WMC wins $18,000 grant for alcohol education effort Funds are to be used to teach new students

March 30, 1997

An $18,000 grant from the Prevention Research Institute will enable Western Maryland College to include an in-depth alcohol awareness program in its New Student Orientation curriculum for at least the next four years.

Selected staff members will be trained to teach the On Campus Talking About Alcohol (OCTAA) program this summer, according to Bonnie Bosley, medical services coordinator.

The grant will cover training for about 35 people.

OCTAA, which educates college students about making safe choices on alcohol, is one of PRI's nine educational programs targeted to a variety of audiences within a community.

Other programs target younger students, military members and employees.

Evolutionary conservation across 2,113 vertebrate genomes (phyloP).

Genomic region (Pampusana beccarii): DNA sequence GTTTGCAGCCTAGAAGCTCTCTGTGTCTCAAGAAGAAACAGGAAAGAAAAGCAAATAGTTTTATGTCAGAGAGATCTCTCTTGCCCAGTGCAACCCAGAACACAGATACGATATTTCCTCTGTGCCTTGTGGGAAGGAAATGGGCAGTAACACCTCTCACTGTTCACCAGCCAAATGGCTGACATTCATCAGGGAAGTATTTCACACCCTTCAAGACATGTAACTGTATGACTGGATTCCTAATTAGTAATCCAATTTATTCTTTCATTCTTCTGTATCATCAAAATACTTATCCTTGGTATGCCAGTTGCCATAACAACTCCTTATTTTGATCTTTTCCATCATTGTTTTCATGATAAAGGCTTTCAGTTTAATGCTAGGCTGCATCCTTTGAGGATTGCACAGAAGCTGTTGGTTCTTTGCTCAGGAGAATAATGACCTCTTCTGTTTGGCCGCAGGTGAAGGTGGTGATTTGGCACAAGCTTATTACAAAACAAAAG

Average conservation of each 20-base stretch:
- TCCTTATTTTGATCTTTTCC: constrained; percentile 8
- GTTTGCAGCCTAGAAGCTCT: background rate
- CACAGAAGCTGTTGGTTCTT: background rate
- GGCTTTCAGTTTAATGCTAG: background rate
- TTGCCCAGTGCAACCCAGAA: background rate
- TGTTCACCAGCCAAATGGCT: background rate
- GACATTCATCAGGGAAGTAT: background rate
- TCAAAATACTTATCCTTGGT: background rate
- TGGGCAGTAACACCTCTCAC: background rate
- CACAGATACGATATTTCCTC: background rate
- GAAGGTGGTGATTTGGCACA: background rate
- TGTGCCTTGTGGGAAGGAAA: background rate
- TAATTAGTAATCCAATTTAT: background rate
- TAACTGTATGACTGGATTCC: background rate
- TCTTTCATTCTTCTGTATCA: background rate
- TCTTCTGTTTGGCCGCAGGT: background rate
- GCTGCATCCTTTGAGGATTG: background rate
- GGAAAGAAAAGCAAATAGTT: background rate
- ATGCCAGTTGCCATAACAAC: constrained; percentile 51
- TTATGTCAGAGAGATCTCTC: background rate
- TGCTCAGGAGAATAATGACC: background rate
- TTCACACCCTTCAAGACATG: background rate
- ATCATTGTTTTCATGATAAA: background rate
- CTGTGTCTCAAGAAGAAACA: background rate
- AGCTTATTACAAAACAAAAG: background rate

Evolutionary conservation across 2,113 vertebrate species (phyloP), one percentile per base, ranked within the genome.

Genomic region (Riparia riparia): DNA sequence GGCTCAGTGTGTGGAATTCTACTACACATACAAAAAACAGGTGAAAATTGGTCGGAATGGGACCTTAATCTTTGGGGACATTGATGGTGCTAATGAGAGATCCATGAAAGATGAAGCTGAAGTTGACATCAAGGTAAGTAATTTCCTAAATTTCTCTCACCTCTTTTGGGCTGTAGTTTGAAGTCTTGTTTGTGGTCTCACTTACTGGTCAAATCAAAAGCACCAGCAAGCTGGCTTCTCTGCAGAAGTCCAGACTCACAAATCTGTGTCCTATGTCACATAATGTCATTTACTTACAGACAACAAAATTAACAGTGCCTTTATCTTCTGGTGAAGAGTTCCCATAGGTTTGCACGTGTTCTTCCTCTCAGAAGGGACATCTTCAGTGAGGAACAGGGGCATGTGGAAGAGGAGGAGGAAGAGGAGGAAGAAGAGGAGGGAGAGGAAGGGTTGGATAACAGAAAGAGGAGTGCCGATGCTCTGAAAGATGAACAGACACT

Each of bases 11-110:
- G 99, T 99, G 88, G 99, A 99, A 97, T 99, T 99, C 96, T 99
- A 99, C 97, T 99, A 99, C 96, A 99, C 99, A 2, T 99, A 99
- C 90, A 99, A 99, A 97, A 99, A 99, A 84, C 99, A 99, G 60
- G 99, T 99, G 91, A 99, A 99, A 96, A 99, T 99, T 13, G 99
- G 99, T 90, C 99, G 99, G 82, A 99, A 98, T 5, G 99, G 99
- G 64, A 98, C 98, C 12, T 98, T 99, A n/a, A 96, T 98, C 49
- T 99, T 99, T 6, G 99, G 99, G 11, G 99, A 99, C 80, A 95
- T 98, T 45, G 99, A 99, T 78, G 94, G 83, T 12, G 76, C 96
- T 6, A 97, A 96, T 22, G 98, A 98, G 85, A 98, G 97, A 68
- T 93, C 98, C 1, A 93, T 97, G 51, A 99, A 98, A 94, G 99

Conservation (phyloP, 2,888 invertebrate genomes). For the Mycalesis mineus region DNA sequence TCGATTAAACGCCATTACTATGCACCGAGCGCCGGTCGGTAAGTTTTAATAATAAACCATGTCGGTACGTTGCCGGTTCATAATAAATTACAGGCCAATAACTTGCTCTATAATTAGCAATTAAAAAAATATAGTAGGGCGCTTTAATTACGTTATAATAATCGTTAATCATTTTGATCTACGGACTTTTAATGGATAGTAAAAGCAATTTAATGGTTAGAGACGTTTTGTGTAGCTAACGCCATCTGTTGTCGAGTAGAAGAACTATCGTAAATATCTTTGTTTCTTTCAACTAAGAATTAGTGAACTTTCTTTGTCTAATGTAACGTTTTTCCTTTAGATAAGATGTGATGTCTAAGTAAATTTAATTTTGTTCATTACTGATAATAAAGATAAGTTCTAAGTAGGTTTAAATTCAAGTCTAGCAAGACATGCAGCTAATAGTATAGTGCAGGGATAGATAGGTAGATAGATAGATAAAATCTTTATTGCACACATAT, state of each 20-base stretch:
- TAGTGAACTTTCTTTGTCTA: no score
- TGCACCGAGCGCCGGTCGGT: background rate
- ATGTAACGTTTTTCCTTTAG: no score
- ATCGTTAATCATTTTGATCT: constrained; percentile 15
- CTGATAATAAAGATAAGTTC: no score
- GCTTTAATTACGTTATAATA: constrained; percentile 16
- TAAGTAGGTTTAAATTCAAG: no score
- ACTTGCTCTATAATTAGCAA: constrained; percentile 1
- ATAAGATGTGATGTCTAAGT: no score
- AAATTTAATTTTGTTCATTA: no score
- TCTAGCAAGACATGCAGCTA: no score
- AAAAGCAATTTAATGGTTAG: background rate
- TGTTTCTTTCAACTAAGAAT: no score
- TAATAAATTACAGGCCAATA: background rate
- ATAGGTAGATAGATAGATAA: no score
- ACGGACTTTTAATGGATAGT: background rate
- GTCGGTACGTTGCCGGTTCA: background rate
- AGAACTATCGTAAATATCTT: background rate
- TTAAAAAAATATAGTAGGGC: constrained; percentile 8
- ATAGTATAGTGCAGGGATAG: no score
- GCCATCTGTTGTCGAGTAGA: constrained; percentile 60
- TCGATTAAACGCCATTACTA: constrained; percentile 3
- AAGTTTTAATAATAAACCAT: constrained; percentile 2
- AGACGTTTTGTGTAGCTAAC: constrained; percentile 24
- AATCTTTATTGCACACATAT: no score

The seven- to nine-hour OCTAA program was scheduled to be used only with repeat offenders of the college's alcohol policy, Bosley said.

"But we realized this program would be beneficial to all students, not just those who have already made high-risk choices," she said. "OCTAA doesn't dictate or moralize, and the information they gain will benefit them at WMC and throughout their lives."

OCTAA is designed to reduce high-risk use of alcohol, increase abstinence and delay the onset of first use of alcohol.

The program will be required during orientation of all first-year students, and will continue to be required for students with repeat violations of the alcohol policy. OCTAA might also be implemented as part of training for student resident assistants.

Bosley heard about the program last year while consulting with Teresa Daub, assistant prevention coordinator at Junction Inc., a Carroll County drug-treatment program.

"Alcohol abuse continues to be one of the major concerns on all campuses, big and small, so we are always looking for ways to provide students with solid information they can use to help them as they confront this issue," Bosley said.

"This is one of the best programs available," Bosley said, "and I think the students will appreciate it now and later."

Pub Date: 3/30/97

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